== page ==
I’ve received many inquiries over the past couple of months regarding the potential effects of U.S. corporate and personal tax cuts on beef demand. I know most producers focus on cattle inventory numbers and cattle-on-feed reports, but old-time cattle producers often remind me that focusing on demand is the secret to long-term success in the cattle business.
I’ve mentioned in previous articles that a one per cent increase in consumer spending results in a one per cent increase in beef demand. Under the new tax structure, which is expected to take effect in late February, a family of four making a combined income around $75,000 will take home additional $2,244 per year. A family making $175,000 will have a tax saving of $3,095. This is fairly significant and that’s why this bill is such a historical landmark.
The U.S. and Canadian economies have been in the later part of the expansionary phase of the business cycle for some time. (For those producers who are a bit rusty on their economic terms, the business cycle has four main phases: contraction, trough, expansion and peak).
Strong consumer confidence
Consumer confidence is near historical highs and unemployment levels are near historical lows. The economic environment over the next two years will include rising interest rates, stronger inflationary pressures and lower taxes. So how does the cattle market behave when consumer incomes increase and what are the potential effects of the “Trump tax cuts” on overall beef demand?
I’ll start with a history lesson to clearly explain how the cattle market behaves when consumer incomes increase. The Monthly Live Cattle Futures chart shows two examples of expansionary phases of the U.S. economy. Each example shows the absolute low of the trough phase and the optimal point of the peak phase when the economy was running at full capacity. The first case is from November 1970 to November of 1973 when prices moved from $28 to $54. Prices nearly doubled in this three-year period.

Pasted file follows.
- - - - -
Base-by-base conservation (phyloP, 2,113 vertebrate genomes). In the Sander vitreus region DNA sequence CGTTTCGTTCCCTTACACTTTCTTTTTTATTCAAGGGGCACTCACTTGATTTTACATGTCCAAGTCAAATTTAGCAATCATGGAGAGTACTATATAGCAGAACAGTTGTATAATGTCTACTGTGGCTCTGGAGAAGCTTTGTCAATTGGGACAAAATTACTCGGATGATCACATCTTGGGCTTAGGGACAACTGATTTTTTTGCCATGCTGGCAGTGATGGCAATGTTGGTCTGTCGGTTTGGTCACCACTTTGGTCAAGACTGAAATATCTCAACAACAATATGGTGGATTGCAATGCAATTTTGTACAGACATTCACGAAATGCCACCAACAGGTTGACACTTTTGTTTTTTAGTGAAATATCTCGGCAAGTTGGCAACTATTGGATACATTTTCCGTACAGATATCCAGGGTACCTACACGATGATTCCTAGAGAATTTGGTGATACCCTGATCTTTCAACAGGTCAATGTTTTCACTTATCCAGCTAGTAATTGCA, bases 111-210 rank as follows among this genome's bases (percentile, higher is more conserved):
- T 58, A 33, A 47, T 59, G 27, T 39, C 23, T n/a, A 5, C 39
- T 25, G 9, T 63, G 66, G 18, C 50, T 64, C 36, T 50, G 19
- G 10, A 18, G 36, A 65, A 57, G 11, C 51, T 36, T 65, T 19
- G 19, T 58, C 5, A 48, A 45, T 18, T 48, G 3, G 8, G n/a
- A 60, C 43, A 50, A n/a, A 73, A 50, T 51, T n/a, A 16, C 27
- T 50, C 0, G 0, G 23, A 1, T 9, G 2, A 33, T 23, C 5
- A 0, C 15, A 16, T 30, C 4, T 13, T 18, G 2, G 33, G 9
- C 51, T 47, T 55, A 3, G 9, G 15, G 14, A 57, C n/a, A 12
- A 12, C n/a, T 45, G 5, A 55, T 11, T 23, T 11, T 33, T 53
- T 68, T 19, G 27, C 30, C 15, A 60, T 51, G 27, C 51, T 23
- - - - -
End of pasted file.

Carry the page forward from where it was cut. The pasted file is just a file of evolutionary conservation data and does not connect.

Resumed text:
The next major economic expansion was from March of 1975 to Jan of 1980. Prices moved from a low of $41 to a high of $77. This reflects an 87 per cent increase in price from low to the high. In 1974 prior to the recession, interest rates were at 10 to 12 per cent and by 1976, interest rates dropped to about five per cent during the trough phase. We all know how interest rates reached record highs of 20 per cent in the early 80s, to stall out the economy and slow consumer spending.
I haven’t shown our last recession, which should still be fresh in everyone’s mind. The absolute price low of the recession was in the first half of 2009 when the futures dipped to $81. The futures market made all-time highs near $172 in October of 2014. The market has faded since the 2014 highs, but economy has another gear with the forthcoming tax changes.
Very simply, in the long run, lowering taxes is the most beneficial for all income levels. The closer the economy is to a free market so that an individual can keep more of what he earns, the higher the income for all citizens.
The U.S. corporate tax rate stands at 35 per cent but will be lowered to 21 per cent. Secondly, there is currently more than US$2 trillion in profits belonging to American firms parked in foreign subsidiaries. Some news articles have it as high as US$2.5 trillion. The new dividend tax exemption will save multinationals from paying U.S. corporate tax on foreign profits brought back to the U.S. These two factors will result in private sector growth unseen in the past century. Wages are expected to rise three to five per cent over the next eight to 12 months. In addition to families taking home a larger percentage of their earnings, wages will also rise.
Could trigger inflation
The tax cuts could be the key that turns on inflation. Consumers spending will increase on everything (in proportion) from houses to furniture to food and travel. Stronger demand for goods and services will result in higher prices. U.S. short- and medium-term lending rates will increase because there will be more demand for short- and medium-term loans. The Federal Reserve has taken a “wait and see” approach on raising their short-term lending rate but in the latter half of 2018, I believe they will be reacting to recent growth. In the latter half of 2018 and 2019, interest rates will likely jump more than expected. The prime rate at major banks will likely be three to four per cent above current levels by the end of 2019.
It all points to lower personal and corporate taxes having the effect of increasing disposable income. The lower corporate tax structure will result in higher wages. Restaurant traffic will increase and consumers will be able to buy higher-quality food products on the retail shelf. By the end of 2019, we could see higher interest rates put the brakes on consumer spending.